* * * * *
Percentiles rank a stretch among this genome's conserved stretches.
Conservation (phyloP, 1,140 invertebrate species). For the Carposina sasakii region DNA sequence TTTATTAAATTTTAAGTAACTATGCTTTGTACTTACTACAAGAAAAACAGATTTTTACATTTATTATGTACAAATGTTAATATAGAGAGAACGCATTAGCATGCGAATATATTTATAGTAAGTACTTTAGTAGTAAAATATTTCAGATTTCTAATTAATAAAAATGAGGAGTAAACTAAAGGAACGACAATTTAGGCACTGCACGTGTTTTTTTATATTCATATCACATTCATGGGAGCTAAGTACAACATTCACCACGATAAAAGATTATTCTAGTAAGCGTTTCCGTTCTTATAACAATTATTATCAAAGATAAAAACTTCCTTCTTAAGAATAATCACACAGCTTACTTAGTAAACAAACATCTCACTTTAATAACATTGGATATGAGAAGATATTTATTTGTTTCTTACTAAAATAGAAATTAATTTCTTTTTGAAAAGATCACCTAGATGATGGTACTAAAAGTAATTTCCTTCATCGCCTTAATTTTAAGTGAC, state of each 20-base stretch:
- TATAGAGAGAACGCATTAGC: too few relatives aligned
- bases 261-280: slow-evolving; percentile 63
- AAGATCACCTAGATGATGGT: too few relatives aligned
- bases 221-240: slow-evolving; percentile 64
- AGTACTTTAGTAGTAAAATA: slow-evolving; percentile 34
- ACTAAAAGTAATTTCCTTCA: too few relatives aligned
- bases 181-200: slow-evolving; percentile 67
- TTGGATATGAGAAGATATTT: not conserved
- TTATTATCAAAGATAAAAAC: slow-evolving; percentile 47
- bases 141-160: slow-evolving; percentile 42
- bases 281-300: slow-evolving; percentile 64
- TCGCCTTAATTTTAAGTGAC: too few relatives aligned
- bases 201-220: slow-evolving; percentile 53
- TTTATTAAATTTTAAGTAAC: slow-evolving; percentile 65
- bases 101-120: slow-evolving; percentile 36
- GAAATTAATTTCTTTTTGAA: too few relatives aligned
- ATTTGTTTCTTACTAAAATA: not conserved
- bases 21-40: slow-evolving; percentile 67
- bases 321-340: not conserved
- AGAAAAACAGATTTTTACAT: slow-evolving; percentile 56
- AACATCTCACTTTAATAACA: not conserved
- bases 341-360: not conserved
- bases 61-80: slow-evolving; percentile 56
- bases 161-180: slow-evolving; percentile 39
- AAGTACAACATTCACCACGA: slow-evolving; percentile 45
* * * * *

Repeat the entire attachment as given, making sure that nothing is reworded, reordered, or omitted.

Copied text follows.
Percentiles rank a stretch among this genome's conserved stretches.
Conservation (phyloP, 1,140 invertebrate species). For the Carposina sasakii region DNA sequence TTTATTAAATTTTAAGTAACTATGCTTTGTACTTACTACAAGAAAAACAGATTTTTACATTTATTATGTACAAATGTTAATATAGAGAGAACGCATTAGCATGCGAATATATTTATAGTAAGTACTTTAGTAGTAAAATATTTCAGATTTCTAATTAATAAAAATGAGGAGTAAACTAAAGGAACGACAATTTAGGCACTGCACGTGTTTTTTTATATTCATATCACATTCATGGGAGCTAAGTACAACATTCACCACGATAAAAGATTATTCTAGTAAGCGTTTCCGTTCTTATAACAATTATTATCAAAGATAAAAACTTCCTTCTTAAGAATAATCACACAGCTTACTTAGTAAACAAACATCTCACTTTAATAACATTGGATATGAGAAGATATTTATTTGTTTCTTACTAAAATAGAAATTAATTTCTTTTTGAAAAGATCACCTAGATGATGGTACTAAAAGTAATTTCCTTCATCGCCTTAATTTTAAGTGAC, state of each 20-base stretch:
- TATAGAGAGAACGCATTAGC: too few relatives aligned
- bases 261-280: slow-evolving; percentile 63
- AAGATCACCTAGATGATGGT: too few relatives aligned
- bases 221-240: slow-evolving; percentile 64
- AGTACTTTAGTAGTAAAATA: slow-evolving; percentile 34
- ACTAAAAGTAATTTCCTTCA: too few relatives aligned
- bases 181-200: slow-evolving; percentile 67
- TTGGATATGAGAAGATATTT: not conserved
- TTATTATCAAAGATAAAAAC: slow-evolving; percentile 47
- bases 141-160: slow-evolving; percentile 42
- bases 281-300: slow-evolving; percentile 64
- TCGCCTTAATTTTAAGTGAC: too few relatives aligned
- bases 201-220: slow-evolving; percentile 53
- TTTATTAAATTTTAAGTAAC: slow-evolving; percentile 65
- bases 101-120: slow-evolving; percentile 36
- GAAATTAATTTCTTTTTGAA: too few relatives aligned
- ATTTGTTTCTTACTAAAATA: not conserved
- bases 21-40: slow-evolving; percentile 67
- bases 321-340: not conserved
- AGAAAAACAGATTTTTACAT: slow-evolving; percentile 56
- AACATCTCACTTTAATAACA: not conserved
- bases 341-360: not conserved
- bases 61-80: slow-evolving; percentile 56
- bases 161-180: slow-evolving; percentile 39
- AAGTACAACATTCACCACGA: slow-evolving; percentile 45